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Ancient Jewish Cities & Regions:
Perea/Gilead


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Perea (from Greek: peran (iordanou) ["beyond Jordan"]) was a district on the east side of the Jordan river whose northern border was south of Pella in the Decapolis and whose southern border was guarded by the frontier fortress of Machaerus.

In antiquity the region had belonged to Israel's bitter rivals, the kingdoms of Ammon and Moab, which were conquered by David [10th c. BCE]. After Solomon, during the time of the divided monarchy [9th-8th c. BCE], it was known as Gilead and was the homeland of Elijah. For about 600 years the region was lost to Israelite control, but was reconquered by Johanan Hyrcanus [ca. 120 BCE] and its inhabitants forcibly converted to Judaism. Augustus assigned Perea to Herod, who willed it to Antipas. This was the area of the activity of Johanan the Baptizer [according to John 1], including his imprisonment & execution at Machaerus [according to Josephus]. According to the synoptic gospels, Jesus took the Jordan valley road through Perea that ran from the southern end of the Sea of Galilee to the ford at Jericho on his way to Jerusalem.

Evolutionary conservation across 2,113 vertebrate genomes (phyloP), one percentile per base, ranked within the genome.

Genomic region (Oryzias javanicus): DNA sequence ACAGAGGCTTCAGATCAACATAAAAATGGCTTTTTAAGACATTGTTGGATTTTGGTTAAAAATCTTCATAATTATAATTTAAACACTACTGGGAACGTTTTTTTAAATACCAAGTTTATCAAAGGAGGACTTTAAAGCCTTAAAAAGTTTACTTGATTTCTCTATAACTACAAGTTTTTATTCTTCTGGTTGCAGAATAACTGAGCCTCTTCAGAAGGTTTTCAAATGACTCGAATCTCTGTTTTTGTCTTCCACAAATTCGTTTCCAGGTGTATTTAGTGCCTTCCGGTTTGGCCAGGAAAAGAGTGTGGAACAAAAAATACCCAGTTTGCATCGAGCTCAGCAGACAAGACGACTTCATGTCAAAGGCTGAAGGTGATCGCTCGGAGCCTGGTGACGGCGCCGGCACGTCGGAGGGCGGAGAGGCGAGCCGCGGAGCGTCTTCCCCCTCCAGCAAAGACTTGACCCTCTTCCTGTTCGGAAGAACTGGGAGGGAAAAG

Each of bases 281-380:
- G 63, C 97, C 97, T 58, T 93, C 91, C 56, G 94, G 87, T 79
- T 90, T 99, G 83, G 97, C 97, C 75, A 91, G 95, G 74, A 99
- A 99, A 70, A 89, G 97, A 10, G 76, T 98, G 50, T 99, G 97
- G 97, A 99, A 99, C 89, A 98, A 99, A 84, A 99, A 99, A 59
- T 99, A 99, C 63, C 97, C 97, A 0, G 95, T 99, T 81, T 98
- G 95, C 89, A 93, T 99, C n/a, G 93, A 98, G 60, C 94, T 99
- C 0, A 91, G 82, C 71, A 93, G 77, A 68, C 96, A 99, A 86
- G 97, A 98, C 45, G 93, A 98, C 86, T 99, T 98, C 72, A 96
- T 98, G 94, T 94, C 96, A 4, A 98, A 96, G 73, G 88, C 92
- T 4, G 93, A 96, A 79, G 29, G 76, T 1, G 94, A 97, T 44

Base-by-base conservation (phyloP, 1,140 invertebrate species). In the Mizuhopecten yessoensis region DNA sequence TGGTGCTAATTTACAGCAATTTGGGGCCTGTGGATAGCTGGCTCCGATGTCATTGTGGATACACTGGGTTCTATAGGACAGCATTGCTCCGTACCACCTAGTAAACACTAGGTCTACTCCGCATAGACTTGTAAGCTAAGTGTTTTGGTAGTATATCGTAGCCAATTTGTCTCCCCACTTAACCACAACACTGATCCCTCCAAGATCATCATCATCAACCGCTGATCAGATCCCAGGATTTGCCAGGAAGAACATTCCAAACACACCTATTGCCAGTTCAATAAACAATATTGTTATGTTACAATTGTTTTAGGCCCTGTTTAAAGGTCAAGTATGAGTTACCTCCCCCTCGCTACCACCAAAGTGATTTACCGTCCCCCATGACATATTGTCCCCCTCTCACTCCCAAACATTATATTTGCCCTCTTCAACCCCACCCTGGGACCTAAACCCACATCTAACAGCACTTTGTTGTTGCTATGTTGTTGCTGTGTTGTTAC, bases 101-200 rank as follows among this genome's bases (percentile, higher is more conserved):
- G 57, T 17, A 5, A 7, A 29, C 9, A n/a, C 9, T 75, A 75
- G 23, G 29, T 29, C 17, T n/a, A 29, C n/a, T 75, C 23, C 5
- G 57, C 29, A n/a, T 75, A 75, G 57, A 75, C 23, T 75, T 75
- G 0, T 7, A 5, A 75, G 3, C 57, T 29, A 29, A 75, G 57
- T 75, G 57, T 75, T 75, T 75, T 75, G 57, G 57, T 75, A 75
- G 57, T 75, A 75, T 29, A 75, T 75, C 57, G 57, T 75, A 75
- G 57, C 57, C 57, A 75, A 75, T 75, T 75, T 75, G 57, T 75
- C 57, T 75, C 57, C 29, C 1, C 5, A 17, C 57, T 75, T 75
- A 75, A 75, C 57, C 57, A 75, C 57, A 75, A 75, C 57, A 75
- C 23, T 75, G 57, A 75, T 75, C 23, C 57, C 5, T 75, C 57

Sources: Into His Own

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